The only one to benefit is Parker.
The SMILE trial was deeply flawed: criteria used were too broad, participants self-selected, it was not properly controlled and it relied upon subjective measures when participants were unblinded. Like the Lightning Process (LP) itself, it is worthless.
It was completed almost four years ago, but results have still not been published. The concern is that this poorly conducted trial, based on criteria wide enough to include patients with generic ‘chronic fatigue’, did indeed find that some patients reported subjective improvement. If true, SMILE did nothing more than provide false scientific justification for quackery.
The trial has already been of considerable benefit to Phil Parker, a man with no professional qualifications who has designed an intervention with no scientific basis: he is said to receive a fee from each LP provider for every course participant. Since the trial was in the Bristol and Bath area, he may well himself have been one of the LP providers as he ‘leads experienced teams’ in the region.
He has also used the mere fact of the trial as a form of endorsement on his site:
NHS and LP
The Lightning Process has been working with the University of Bristol and the NHS on a feasibility study; full information can be found here. Two papers have been published and you can find a link to them both here:
1. The feasibility and acceptability of conducting a trial of specialist medical care and the Lightning Process in children with chronic fatigue syndrome: feasibility randomized controlled trial (SMILE study)
2. Comparing specialist medical care with specialist medical care plus the Lightning Process® for chronic fatigue syndrome or myalgic encephalomyelitis (CFS/ME): study protocol for a randomised controlled trial (SMILE Trial)
The trial acts as an advertisement not just to patients but to potential trainers. The only way to ‘qualify’ as an LP provider is via one of Parker’s own courses which cost £2100 (including VAT). Parker insists anyone who wants to continue as a certified provider must pay him an annual licence of £495 (incl VAT) in the UK or £750 internationally. These practitioners then go out to find more potential patients to generate more money for Parker.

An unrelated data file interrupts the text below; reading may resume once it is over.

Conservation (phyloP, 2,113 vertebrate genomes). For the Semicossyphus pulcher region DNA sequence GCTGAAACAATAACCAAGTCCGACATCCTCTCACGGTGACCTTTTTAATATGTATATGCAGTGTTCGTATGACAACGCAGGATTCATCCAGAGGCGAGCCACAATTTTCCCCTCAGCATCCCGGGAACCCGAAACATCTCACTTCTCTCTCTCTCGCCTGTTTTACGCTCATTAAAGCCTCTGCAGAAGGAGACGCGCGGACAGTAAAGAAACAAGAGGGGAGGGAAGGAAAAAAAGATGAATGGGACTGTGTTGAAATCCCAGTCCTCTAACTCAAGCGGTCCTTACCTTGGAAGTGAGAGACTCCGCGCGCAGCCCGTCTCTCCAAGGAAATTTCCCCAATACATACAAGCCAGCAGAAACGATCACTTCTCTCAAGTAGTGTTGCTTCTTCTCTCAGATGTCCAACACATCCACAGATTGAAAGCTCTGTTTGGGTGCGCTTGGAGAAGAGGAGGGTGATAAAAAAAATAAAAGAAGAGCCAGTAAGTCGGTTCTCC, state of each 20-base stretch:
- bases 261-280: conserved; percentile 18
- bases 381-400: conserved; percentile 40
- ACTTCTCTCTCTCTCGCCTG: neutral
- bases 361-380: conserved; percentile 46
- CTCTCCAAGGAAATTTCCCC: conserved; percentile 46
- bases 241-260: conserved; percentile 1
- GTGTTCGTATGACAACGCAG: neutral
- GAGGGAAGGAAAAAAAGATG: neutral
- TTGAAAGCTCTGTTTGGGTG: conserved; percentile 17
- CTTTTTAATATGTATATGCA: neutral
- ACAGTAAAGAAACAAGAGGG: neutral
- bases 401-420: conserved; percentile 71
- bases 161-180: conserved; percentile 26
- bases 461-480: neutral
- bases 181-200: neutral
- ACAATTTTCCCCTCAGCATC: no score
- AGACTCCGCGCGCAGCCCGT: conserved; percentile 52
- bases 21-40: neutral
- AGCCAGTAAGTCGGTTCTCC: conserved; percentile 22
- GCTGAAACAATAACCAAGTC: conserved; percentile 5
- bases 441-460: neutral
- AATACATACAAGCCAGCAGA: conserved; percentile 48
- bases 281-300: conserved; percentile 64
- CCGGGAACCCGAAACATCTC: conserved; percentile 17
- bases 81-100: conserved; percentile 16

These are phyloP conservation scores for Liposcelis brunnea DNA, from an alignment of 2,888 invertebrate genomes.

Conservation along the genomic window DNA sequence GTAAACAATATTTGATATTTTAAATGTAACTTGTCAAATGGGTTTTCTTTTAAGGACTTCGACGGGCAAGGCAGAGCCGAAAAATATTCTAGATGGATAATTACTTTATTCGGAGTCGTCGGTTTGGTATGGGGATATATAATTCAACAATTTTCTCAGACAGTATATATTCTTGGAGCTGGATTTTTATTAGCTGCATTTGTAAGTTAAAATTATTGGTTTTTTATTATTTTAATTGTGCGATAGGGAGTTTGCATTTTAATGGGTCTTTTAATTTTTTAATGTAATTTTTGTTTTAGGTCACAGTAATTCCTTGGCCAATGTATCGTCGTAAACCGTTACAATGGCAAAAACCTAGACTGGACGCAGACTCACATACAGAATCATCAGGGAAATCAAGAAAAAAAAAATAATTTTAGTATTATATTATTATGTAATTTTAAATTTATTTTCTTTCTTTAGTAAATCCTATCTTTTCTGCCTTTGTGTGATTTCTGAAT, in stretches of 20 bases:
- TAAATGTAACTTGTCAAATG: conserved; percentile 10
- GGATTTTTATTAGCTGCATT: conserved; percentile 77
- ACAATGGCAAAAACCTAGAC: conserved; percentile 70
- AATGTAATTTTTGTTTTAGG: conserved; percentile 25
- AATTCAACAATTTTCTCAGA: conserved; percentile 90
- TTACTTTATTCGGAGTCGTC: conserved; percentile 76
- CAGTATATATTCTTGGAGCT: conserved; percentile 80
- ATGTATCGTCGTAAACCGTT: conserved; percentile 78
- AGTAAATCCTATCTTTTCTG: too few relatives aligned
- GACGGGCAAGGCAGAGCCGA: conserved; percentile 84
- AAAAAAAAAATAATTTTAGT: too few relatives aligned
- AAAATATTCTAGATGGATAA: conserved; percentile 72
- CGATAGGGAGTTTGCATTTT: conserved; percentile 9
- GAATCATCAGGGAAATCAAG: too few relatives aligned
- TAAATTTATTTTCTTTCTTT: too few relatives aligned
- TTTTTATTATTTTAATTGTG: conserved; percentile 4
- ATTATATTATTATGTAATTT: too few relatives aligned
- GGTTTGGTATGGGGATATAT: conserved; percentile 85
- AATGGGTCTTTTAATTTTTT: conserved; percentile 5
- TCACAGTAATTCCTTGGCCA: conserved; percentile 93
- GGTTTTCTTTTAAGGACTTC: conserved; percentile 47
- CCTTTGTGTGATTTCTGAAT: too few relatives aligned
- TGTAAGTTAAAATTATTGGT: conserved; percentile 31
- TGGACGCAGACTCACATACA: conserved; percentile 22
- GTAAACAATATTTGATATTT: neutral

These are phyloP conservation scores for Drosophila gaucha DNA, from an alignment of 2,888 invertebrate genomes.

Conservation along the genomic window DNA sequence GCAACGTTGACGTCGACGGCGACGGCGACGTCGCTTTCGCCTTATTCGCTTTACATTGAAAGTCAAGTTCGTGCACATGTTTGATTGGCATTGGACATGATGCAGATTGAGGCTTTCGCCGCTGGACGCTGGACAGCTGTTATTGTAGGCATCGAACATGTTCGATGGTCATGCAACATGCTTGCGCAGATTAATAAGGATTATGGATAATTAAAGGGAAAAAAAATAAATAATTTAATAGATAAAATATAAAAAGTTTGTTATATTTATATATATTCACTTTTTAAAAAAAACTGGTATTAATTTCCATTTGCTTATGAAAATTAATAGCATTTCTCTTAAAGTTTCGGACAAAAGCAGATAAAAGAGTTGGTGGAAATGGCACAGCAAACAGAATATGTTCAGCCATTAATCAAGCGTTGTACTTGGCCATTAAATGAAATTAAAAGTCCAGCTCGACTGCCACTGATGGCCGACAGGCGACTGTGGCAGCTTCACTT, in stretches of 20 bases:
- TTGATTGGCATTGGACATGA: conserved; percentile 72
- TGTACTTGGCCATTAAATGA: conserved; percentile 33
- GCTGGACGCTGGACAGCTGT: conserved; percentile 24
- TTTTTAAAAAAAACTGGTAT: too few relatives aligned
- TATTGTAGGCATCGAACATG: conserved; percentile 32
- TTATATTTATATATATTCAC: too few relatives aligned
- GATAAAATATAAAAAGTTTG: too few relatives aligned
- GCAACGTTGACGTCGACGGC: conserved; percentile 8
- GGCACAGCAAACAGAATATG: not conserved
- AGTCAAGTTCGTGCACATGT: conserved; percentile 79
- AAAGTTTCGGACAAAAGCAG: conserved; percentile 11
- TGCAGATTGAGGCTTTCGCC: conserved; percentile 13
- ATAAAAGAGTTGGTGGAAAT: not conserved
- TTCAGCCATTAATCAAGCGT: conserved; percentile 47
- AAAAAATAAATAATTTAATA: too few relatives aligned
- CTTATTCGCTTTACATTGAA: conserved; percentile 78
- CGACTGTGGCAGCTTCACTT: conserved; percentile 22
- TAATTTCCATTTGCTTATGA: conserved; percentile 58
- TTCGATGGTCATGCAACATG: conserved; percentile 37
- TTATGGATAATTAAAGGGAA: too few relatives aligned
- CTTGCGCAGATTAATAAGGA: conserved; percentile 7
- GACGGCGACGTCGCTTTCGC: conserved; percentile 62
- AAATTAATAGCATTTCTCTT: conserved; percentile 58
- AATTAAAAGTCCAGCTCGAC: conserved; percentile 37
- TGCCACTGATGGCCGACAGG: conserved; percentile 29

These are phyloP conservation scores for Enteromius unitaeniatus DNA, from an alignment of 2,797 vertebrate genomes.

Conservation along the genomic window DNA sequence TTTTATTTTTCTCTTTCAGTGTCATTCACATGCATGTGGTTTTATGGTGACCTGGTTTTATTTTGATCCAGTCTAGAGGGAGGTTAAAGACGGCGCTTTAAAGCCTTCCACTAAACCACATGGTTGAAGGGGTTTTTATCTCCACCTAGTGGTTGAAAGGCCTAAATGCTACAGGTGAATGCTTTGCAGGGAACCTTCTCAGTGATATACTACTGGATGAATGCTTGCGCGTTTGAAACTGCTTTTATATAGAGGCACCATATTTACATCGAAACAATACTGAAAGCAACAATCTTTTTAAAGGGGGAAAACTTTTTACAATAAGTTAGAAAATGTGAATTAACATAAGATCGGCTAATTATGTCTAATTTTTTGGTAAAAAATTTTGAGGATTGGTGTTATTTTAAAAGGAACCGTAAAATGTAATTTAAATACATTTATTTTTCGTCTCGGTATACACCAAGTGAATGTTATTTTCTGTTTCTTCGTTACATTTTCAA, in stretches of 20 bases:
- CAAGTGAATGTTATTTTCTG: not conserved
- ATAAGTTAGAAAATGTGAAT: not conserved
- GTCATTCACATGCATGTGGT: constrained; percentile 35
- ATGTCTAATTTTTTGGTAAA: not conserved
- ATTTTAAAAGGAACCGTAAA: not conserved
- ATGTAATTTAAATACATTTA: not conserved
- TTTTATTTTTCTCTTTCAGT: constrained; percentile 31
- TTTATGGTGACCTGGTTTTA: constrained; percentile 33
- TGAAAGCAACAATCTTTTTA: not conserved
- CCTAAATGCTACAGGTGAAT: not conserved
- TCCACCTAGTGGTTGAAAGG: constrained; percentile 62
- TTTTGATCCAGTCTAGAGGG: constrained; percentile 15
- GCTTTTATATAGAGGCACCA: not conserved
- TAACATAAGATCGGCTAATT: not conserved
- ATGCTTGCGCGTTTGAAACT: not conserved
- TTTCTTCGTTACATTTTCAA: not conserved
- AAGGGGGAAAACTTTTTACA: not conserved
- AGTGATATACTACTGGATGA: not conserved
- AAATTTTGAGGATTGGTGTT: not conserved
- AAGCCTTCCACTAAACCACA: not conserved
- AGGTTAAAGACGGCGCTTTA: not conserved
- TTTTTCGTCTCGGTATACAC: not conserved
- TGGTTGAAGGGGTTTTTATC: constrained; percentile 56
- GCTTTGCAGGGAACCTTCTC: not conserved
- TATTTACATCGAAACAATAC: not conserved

The actual cost of the trial is unknown as staff and NHS costs, so-called non-core costs, cannot be calculated. They were paid by public funds and must be added to that figure for the total trial expenditure.
I made a Freedom Of Information Act request to the University of Bristol to discover how much they paid for these courses and to find out if there was some kind of arrangement with Parker. At first they refused to tell me how much the courses cost, but an ICO decision rejected their claims the information was exempt from the Act.
The mean cost of a course for trial participants was £567, less than the figure (£620) given in the paper for the then current approximate cost. I asked the university if Parker offered a cut of some kind, but they replied: ‘There is no information held relating to any discount or special deal that was arranged with the providers of ‘Lightning Process’ courses.’ If there was some sort of discount, then Parker not only benefited from the trial and had a financial interest in the outcome but actually subsidized it and so effectively part-funded it.
25 in the group assigned to the intervention went through with the course, so 25 x £567, that is £14,175.
Over £14,000 wasted on a junk intervention.
If there is a ‘full study’ as Crawley concludes there should be, there’ll be a lot more spent on this quackery. Any slight evidence of effect will be used not just to promote this nonsense further but also, no doubt, to claim his mumbo-jumbo should be funded by the NHS.
The only person to benefit from this costly disgrace is Parker.